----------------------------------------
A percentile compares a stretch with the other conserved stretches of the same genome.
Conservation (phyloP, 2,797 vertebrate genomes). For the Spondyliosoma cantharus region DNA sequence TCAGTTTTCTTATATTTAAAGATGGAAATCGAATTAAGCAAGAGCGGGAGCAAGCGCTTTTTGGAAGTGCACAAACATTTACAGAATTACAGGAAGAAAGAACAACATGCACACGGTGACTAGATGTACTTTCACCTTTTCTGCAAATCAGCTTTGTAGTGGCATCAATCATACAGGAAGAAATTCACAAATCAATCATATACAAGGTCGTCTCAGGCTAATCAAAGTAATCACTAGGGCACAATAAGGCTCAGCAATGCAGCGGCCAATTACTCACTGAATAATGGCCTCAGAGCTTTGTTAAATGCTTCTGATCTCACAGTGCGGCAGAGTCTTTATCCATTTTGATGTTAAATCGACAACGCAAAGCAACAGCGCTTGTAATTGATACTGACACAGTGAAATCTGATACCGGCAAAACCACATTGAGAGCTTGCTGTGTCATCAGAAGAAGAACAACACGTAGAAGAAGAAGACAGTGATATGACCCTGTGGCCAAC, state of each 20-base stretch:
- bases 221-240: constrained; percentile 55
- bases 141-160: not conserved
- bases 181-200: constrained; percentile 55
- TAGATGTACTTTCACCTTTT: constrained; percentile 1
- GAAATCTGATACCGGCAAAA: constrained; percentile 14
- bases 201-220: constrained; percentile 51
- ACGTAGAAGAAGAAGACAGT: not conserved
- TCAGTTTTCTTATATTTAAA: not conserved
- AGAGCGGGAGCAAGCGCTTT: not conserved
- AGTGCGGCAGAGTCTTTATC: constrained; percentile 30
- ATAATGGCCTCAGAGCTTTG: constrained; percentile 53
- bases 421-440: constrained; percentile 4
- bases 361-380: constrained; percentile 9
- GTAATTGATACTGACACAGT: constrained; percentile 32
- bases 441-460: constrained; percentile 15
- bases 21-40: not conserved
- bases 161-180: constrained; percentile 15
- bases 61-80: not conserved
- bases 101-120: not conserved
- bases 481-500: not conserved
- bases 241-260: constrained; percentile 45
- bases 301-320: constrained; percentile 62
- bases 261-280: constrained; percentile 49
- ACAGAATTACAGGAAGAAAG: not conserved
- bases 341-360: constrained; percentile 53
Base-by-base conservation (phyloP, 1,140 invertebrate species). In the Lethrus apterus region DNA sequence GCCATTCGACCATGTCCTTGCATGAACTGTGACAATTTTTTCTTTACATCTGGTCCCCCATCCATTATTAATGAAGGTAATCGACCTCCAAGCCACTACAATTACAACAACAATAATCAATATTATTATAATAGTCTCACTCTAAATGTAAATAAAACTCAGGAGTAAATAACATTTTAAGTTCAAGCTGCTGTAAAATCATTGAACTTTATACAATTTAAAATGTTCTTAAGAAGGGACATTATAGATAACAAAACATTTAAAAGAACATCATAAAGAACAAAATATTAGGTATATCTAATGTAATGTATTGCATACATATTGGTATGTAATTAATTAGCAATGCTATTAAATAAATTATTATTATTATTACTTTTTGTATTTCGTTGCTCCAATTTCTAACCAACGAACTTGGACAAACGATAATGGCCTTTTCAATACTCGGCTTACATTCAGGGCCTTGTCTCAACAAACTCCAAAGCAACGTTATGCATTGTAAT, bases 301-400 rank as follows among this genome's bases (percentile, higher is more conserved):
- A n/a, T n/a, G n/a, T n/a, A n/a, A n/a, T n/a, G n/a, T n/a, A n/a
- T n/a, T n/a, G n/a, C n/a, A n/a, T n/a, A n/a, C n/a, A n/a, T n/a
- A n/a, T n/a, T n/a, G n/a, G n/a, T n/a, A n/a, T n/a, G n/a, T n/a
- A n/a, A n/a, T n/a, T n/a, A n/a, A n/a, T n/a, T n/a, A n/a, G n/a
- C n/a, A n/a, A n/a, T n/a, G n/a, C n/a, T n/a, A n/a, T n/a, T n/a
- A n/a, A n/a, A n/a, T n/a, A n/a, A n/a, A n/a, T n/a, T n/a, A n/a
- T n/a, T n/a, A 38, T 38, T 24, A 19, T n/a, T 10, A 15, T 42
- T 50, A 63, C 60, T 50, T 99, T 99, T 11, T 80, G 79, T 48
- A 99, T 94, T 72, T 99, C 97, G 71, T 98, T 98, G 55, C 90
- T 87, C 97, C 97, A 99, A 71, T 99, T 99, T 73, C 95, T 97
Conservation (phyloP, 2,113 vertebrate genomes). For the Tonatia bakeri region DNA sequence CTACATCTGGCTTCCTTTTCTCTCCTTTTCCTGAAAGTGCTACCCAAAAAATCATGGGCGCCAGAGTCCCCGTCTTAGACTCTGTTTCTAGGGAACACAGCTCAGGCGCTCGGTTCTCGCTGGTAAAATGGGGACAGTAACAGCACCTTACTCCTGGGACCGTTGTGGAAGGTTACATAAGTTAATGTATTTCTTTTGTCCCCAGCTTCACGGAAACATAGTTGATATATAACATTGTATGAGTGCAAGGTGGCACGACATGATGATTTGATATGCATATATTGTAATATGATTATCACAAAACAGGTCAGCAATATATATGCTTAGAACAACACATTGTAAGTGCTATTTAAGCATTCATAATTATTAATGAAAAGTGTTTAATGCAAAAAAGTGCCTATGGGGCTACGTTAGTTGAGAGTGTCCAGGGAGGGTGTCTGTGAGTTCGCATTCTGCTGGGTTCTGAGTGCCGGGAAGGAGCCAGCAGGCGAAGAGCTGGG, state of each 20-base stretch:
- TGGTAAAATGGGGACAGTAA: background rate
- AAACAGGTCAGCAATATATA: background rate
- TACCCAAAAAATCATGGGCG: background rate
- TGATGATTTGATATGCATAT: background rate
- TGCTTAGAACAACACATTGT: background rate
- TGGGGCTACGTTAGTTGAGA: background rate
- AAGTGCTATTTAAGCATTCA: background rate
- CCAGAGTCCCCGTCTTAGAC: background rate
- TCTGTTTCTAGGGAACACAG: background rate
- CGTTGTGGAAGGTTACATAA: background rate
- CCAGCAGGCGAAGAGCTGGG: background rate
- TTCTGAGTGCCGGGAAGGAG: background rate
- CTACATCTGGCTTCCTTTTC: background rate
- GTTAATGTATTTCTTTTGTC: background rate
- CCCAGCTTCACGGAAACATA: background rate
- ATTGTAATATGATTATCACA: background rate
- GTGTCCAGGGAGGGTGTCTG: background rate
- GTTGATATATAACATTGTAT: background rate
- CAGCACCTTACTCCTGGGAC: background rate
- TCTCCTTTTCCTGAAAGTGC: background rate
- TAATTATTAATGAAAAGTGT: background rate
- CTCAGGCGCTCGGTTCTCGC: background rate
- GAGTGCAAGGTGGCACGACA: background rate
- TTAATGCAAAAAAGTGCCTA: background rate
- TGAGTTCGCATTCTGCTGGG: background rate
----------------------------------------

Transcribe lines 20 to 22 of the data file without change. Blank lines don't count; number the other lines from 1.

- bases 61-80: not conserved
- bases 101-120: not conserved
- bases 481-500: not conserved